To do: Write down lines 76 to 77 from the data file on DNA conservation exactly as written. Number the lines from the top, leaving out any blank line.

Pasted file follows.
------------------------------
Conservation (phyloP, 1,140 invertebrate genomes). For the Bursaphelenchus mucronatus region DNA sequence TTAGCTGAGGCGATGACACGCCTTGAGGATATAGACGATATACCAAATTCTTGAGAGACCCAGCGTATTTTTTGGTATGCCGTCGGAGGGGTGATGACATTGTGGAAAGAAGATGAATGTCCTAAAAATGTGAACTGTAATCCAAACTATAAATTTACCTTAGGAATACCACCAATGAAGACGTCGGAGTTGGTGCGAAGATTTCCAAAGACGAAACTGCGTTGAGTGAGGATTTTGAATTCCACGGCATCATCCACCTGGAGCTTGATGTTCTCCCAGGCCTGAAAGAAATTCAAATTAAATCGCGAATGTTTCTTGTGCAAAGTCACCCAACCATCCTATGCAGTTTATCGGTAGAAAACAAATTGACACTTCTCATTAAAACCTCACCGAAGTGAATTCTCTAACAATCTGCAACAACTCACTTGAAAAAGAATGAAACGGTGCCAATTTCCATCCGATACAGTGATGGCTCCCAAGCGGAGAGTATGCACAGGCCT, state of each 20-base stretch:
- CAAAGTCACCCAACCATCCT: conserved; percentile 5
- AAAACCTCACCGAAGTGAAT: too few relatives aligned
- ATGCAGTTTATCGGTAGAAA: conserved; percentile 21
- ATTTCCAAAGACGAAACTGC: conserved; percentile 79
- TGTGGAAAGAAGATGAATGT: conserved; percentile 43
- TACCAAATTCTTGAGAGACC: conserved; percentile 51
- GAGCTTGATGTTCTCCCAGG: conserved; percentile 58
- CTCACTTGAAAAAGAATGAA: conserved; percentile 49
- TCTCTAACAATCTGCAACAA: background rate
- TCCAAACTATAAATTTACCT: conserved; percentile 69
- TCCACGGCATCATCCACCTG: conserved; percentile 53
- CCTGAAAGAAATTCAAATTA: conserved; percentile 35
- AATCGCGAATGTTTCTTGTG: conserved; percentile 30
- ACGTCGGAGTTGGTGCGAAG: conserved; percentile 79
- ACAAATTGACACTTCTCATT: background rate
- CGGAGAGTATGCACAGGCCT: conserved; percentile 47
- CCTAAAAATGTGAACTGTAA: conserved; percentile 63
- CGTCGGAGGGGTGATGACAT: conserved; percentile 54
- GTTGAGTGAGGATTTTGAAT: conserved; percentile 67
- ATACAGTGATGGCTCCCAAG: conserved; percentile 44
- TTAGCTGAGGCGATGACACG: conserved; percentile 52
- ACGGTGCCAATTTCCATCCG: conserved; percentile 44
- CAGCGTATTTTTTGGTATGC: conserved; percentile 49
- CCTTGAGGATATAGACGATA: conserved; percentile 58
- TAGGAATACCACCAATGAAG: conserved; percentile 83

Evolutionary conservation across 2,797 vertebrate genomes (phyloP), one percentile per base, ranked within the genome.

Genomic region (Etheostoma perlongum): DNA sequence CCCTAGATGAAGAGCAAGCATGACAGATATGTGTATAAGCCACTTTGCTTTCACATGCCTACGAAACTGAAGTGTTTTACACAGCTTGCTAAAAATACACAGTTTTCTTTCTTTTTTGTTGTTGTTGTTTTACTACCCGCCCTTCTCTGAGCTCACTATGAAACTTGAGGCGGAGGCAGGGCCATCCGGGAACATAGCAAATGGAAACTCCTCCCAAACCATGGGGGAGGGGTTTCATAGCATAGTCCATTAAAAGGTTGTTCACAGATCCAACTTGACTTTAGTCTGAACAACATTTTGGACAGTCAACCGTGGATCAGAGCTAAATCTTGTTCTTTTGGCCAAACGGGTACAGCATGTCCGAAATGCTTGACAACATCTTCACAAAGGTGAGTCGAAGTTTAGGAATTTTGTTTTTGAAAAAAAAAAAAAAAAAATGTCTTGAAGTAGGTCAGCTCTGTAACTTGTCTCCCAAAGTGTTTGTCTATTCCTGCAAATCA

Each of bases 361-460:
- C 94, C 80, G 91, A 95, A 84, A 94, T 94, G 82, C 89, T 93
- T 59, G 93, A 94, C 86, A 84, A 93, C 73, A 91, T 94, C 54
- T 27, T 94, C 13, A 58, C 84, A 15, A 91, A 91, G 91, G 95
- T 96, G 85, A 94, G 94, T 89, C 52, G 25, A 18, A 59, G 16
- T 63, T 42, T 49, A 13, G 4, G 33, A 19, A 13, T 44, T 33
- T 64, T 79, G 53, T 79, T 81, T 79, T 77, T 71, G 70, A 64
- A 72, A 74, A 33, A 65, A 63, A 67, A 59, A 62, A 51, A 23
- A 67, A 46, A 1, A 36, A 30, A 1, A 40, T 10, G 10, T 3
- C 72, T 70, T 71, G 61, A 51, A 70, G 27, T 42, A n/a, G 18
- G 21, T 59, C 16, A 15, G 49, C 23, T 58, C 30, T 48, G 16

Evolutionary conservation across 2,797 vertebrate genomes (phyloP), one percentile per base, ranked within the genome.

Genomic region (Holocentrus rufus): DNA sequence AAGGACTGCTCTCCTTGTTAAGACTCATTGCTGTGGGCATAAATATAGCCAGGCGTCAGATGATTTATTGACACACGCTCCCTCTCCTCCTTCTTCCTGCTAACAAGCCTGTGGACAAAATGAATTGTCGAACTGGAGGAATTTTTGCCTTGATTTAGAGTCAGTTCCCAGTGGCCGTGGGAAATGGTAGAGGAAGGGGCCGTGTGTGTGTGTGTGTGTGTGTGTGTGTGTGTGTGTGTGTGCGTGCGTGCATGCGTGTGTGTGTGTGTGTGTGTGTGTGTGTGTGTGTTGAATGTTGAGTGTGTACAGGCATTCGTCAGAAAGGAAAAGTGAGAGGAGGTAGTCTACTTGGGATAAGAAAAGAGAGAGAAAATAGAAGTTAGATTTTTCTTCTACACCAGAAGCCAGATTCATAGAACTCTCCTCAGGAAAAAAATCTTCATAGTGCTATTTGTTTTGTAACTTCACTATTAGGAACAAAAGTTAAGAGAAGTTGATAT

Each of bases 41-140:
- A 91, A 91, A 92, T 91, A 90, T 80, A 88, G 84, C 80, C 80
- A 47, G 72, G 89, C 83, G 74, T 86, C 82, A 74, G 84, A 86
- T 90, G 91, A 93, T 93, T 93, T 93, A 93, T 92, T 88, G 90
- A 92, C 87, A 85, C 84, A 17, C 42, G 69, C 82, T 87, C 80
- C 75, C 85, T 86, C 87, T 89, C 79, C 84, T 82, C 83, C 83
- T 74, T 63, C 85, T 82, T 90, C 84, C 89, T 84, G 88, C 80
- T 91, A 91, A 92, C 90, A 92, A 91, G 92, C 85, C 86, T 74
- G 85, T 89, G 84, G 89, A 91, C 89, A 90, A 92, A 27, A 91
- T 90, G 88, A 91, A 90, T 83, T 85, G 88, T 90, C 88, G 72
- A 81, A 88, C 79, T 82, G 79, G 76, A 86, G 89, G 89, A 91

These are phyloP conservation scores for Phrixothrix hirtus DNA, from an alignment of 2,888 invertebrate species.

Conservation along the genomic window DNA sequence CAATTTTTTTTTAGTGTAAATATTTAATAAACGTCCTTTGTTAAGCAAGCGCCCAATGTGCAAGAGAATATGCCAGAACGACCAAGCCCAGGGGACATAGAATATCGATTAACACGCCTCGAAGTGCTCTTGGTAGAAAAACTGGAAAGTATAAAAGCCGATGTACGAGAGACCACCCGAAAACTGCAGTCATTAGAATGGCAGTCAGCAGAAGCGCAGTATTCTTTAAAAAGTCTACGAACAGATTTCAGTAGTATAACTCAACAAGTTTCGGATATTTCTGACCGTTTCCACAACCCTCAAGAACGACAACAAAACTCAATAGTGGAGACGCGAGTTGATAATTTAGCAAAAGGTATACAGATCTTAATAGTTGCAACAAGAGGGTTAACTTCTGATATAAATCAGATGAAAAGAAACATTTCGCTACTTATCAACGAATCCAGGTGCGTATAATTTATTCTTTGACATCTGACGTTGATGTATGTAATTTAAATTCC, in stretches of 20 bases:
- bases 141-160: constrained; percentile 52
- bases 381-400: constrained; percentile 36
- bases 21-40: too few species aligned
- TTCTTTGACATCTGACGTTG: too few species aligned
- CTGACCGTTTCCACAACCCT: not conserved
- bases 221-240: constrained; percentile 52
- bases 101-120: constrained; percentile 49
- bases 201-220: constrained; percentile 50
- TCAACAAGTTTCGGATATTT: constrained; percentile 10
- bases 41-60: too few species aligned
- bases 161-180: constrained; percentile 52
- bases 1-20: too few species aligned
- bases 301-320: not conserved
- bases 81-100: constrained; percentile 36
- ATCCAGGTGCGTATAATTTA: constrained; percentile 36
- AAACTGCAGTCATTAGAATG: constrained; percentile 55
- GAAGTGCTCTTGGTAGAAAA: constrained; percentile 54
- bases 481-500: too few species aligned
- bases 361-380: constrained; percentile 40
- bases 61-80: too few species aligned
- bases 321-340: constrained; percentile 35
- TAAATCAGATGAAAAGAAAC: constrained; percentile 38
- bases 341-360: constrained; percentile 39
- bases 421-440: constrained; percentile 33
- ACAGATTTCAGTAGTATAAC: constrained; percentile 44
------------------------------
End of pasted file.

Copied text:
- TAAATCAGATGAAAAGAAAC: constrained; percentile 38
- bases 341-360: constrained; percentile 39